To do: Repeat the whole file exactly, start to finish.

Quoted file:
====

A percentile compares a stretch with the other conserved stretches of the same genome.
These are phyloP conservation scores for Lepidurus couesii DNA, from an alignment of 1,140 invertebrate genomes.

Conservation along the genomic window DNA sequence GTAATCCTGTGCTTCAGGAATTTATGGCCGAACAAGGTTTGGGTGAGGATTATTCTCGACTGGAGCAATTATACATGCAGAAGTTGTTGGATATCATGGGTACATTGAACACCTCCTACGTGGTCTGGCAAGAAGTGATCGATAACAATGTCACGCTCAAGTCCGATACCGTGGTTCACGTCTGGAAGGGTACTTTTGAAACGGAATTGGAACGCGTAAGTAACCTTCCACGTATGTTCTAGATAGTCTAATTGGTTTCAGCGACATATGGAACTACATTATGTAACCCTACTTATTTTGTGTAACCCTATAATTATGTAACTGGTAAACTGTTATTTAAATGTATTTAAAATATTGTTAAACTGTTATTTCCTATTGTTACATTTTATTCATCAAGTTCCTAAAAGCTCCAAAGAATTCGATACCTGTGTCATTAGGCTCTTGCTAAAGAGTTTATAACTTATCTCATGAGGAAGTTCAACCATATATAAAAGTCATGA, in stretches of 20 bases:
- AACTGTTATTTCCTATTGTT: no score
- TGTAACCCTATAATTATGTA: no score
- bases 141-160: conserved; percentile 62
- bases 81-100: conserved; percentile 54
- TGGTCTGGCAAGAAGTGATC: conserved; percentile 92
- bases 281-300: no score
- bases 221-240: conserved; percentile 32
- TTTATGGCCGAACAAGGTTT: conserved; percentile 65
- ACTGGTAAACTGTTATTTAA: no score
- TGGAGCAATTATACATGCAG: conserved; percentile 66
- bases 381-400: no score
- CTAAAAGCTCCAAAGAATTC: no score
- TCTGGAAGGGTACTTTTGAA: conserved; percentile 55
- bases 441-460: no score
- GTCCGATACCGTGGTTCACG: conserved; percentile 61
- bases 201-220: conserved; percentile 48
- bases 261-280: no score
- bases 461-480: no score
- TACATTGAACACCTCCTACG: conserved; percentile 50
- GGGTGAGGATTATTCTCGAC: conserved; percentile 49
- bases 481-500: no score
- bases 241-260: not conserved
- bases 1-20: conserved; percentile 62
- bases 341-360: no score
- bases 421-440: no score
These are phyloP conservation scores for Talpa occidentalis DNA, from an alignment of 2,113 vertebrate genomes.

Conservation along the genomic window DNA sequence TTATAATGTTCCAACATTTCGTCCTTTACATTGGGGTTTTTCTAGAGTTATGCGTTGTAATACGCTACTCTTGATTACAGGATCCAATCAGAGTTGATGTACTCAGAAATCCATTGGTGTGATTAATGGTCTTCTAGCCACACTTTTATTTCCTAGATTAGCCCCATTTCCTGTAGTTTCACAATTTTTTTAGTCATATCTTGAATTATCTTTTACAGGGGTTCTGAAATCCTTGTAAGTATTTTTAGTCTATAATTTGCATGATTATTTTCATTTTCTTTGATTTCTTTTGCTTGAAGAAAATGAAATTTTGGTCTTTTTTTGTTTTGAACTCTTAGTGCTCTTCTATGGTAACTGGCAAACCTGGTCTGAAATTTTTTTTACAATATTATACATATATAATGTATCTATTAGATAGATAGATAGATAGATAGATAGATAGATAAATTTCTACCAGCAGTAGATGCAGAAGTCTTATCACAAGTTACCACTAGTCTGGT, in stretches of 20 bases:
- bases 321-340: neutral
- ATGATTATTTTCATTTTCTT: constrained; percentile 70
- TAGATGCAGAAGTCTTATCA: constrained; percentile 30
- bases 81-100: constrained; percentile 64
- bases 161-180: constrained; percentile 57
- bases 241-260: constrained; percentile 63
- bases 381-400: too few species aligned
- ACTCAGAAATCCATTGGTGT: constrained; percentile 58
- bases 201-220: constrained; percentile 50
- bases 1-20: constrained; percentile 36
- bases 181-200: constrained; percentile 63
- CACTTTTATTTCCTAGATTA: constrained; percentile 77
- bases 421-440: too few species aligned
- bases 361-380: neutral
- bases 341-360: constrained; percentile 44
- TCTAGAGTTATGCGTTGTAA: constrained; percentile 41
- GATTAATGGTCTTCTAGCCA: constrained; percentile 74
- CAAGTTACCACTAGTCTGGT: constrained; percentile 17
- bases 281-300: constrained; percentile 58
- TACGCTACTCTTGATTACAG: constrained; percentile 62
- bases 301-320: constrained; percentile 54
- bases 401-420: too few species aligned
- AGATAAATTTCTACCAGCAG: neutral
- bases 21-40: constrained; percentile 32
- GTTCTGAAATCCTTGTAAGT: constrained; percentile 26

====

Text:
A percentile compares a stretch with the other conserved stretches of the same genome.
These are phyloP conservation scores for Lepidurus couesii DNA, from an alignment of 1,140 invertebrate genomes.

Conservation along the genomic window DNA sequence GTAATCCTGTGCTTCAGGAATTTATGGCCGAACAAGGTTTGGGTGAGGATTATTCTCGACTGGAGCAATTATACATGCAGAAGTTGTTGGATATCATGGGTACATTGAACACCTCCTACGTGGTCTGGCAAGAAGTGATCGATAACAATGTCACGCTCAAGTCCGATACCGTGGTTCACGTCTGGAAGGGTACTTTTGAAACGGAATTGGAACGCGTAAGTAACCTTCCACGTATGTTCTAGATAGTCTAATTGGTTTCAGCGACATATGGAACTACATTATGTAACCCTACTTATTTTGTGTAACCCTATAATTATGTAACTGGTAAACTGTTATTTAAATGTATTTAAAATATTGTTAAACTGTTATTTCCTATTGTTACATTTTATTCATCAAGTTCCTAAAAGCTCCAAAGAATTCGATACCTGTGTCATTAGGCTCTTGCTAAAGAGTTTATAACTTATCTCATGAGGAAGTTCAACCATATATAAAAGTCATGA, in stretches of 20 bases:
- AACTGTTATTTCCTATTGTT: no score
- TGTAACCCTATAATTATGTA: no score
- bases 141-160: conserved; percentile 62
- bases 81-100: conserved; percentile 54
- TGGTCTGGCAAGAAGTGATC: conserved; percentile 92
- bases 281-300: no score
- bases 221-240: conserved; percentile 32
- TTTATGGCCGAACAAGGTTT: conserved; percentile 65
- ACTGGTAAACTGTTATTTAA: no score
- TGGAGCAATTATACATGCAG: conserved; percentile 66
- bases 381-400: no score
- CTAAAAGCTCCAAAGAATTC: no score
- TCTGGAAGGGTACTTTTGAA: conserved; percentile 55
- bases 441-460: no score
- GTCCGATACCGTGGTTCACG: conserved; percentile 61
- bases 201-220: conserved; percentile 48
- bases 261-280: no score
- bases 461-480: no score
- TACATTGAACACCTCCTACG: conserved; percentile 50
- GGGTGAGGATTATTCTCGAC: conserved; percentile 49
- bases 481-500: no score
- bases 241-260: not conserved
- bases 1-20: conserved; percentile 62
- bases 341-360: no score
- bases 421-440: no score
These are phyloP conservation scores for Talpa occidentalis DNA, from an alignment of 2,113 vertebrate genomes.

Conservation along the genomic window DNA sequence TTATAATGTTCCAACATTTCGTCCTTTACATTGGGGTTTTTCTAGAGTTATGCGTTGTAATACGCTACTCTTGATTACAGGATCCAATCAGAGTTGATGTACTCAGAAATCCATTGGTGTGATTAATGGTCTTCTAGCCACACTTTTATTTCCTAGATTAGCCCCATTTCCTGTAGTTTCACAATTTTTTTAGTCATATCTTGAATTATCTTTTACAGGGGTTCTGAAATCCTTGTAAGTATTTTTAGTCTATAATTTGCATGATTATTTTCATTTTCTTTGATTTCTTTTGCTTGAAGAAAATGAAATTTTGGTCTTTTTTTGTTTTGAACTCTTAGTGCTCTTCTATGGTAACTGGCAAACCTGGTCTGAAATTTTTTTTACAATATTATACATATATAATGTATCTATTAGATAGATAGATAGATAGATAGATAGATAGATAAATTTCTACCAGCAGTAGATGCAGAAGTCTTATCACAAGTTACCACTAGTCTGGT, in stretches of 20 bases:
- bases 321-340: neutral
- ATGATTATTTTCATTTTCTT: constrained; percentile 70
- TAGATGCAGAAGTCTTATCA: constrained; percentile 30
- bases 81-100: constrained; percentile 64
- bases 161-180: constrained; percentile 57
- bases 241-260: constrained; percentile 63
- bases 381-400: too few species aligned
- ACTCAGAAATCCATTGGTGT: constrained; percentile 58
- bases 201-220: constrained; percentile 50
- bases 1-20: constrained; percentile 36
- bases 181-200: constrained; percentile 63
- CACTTTTATTTCCTAGATTA: constrained; percentile 77
- bases 421-440: too few species aligned
- bases 361-380: neutral
- bases 341-360: constrained; percentile 44
- TCTAGAGTTATGCGTTGTAA: constrained; percentile 41
- GATTAATGGTCTTCTAGCCA: constrained; percentile 74
- CAAGTTACCACTAGTCTGGT: constrained; percentile 17
- bases 281-300: constrained; percentile 58
- TACGCTACTCTTGATTACAG: constrained; percentile 62
- bases 301-320: constrained; percentile 54
- bases 401-420: too few species aligned
- AGATAAATTTCTACCAGCAG: neutral
- bases 21-40: constrained; percentile 32
- GTTCTGAAATCCTTGTAAGT: constrained; percentile 26